Study Guide

And Then There Were None Guilt and Blame

By Agatha Christie

Advertisement - Guide continues below

Guilt and Blame

You know that funny feeling in the bottom of your stomach when you’ve done something wrong, like plagiarized an essay or spent all afternoon playing Flappy Bird instead of studying for Chemistry? A whole lot of the characters in And Then There Were None suffer from a chronic version of this ailment. The thing is, spending your life wracked by guilt may be uncomfortable, but—according to arbiter of morality Justice Wargrave—it’s a whole lot better than being self-righteous and self-satisfied like one Miss Emily Brent.

Questions About Guilt and Blame

  1. What is the difference between the characters who feel guilty, like Vera and General Macarthur, and those who don’t, like Emily Brent and Philip Lombard?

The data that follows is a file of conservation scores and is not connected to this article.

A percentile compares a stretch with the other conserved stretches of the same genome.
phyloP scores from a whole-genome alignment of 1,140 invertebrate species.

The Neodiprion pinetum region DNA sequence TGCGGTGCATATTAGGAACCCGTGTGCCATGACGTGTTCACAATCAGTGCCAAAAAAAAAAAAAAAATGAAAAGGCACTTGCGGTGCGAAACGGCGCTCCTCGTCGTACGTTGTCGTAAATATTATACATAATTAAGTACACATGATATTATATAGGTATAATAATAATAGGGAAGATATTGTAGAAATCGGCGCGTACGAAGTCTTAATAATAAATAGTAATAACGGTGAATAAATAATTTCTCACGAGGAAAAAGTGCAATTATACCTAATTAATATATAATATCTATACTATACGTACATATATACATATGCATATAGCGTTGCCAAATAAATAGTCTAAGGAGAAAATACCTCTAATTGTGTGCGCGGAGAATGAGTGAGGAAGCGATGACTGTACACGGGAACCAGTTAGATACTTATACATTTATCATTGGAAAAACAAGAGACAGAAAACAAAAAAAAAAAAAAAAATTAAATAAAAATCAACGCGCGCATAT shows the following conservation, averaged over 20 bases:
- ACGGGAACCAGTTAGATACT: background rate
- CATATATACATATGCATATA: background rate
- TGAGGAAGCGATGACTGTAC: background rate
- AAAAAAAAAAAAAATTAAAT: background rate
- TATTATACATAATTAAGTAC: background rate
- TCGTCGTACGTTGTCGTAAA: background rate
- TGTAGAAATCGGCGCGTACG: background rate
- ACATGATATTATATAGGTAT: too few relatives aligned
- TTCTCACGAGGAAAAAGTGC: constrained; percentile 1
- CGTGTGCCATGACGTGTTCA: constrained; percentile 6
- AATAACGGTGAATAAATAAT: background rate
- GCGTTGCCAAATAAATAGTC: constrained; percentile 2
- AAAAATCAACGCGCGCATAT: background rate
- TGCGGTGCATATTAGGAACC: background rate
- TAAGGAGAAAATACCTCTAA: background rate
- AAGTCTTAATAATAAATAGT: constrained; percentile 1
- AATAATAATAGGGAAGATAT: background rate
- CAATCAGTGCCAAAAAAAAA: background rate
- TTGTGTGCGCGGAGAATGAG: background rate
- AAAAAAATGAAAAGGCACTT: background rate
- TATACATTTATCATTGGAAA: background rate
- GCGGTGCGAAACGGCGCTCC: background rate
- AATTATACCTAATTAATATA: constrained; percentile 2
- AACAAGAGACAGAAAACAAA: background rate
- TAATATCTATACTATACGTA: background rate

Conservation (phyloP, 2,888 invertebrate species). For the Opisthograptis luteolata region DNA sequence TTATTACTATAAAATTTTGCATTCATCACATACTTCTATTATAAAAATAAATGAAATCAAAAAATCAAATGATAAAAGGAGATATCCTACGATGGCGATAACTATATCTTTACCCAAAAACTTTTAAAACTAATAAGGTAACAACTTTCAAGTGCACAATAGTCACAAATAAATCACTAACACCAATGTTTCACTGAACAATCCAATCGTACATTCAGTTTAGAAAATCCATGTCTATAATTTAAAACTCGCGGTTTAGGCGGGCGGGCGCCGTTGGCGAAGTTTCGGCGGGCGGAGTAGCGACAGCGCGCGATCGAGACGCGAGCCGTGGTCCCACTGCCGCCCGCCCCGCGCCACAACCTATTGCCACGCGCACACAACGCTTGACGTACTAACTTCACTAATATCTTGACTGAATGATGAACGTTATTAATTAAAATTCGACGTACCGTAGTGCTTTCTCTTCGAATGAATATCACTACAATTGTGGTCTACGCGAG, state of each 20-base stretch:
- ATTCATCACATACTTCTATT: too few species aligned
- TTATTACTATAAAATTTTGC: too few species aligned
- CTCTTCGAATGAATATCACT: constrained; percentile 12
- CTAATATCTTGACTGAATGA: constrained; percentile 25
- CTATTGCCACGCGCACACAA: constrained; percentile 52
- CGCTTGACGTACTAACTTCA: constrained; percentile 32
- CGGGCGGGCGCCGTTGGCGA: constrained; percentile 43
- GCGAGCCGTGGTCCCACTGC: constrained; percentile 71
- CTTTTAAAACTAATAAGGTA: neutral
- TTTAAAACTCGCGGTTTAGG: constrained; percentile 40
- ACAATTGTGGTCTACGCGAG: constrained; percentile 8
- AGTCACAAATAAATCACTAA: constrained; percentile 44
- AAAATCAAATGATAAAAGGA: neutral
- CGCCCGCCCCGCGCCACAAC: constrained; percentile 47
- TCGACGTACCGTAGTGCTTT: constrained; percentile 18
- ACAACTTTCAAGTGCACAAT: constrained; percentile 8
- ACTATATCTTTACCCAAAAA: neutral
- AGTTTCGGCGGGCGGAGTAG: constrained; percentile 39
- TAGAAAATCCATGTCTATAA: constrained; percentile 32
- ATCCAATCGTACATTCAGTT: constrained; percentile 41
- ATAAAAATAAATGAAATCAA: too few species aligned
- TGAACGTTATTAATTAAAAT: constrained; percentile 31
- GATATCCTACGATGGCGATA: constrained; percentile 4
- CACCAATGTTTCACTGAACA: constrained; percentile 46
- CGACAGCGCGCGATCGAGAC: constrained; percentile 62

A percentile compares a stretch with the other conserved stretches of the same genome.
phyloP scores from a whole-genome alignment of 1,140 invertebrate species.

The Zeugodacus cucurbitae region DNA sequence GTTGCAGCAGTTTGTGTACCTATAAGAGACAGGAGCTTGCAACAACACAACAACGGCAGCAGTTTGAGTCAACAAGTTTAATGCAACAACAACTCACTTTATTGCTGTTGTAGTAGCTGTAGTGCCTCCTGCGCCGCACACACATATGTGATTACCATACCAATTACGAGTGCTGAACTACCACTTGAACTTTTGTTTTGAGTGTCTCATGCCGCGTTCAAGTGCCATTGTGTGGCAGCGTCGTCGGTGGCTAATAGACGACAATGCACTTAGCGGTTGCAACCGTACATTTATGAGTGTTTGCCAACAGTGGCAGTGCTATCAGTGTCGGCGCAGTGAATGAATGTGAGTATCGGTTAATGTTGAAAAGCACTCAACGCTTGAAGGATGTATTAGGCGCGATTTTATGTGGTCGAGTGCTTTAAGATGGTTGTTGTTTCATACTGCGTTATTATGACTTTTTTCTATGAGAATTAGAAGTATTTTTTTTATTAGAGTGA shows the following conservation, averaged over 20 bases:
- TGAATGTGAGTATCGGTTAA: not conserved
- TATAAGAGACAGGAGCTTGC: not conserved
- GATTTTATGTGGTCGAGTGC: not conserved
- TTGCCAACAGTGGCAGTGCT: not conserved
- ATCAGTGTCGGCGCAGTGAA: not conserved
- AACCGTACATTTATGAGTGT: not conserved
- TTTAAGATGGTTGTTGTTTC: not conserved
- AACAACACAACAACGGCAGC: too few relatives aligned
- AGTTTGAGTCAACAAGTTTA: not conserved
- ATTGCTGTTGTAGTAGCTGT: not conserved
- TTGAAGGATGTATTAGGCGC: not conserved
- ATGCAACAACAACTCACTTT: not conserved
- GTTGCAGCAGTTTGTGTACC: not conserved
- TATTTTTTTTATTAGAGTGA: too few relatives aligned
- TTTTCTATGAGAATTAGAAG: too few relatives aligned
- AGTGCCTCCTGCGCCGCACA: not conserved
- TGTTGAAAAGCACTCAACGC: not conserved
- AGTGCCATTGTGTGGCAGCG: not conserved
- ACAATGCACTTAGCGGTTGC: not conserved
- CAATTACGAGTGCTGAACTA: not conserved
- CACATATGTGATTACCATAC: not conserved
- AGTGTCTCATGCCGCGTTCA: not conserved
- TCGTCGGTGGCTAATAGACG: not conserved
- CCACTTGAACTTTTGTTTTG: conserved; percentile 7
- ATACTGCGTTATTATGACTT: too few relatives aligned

2. Why didn’t Vera tell anyone about what she did if she felt so guilty about it the whole time?
  3. Does Justice Wargrave feel guilty about “sentencing” all the characters on Soldier Island to their deaths?
  4. Why does Vera kill herself at the end of the novel?

Chew on This

Vera Claythorne commits suicide out of guilt, not because someone is forcing her to. Her death is the only one that doesn’t count as murder.

Though Justice Wargrave ends up killing all ten people on the island (if you include himself), he feels no remorse—making him the real psychopath.

And Then There Were None Guilt and Blame Study Group

Ask questions, get answers, and discuss with others.

Tired of ads?

Join today and never see them again.

This is a premium product

Please Wait...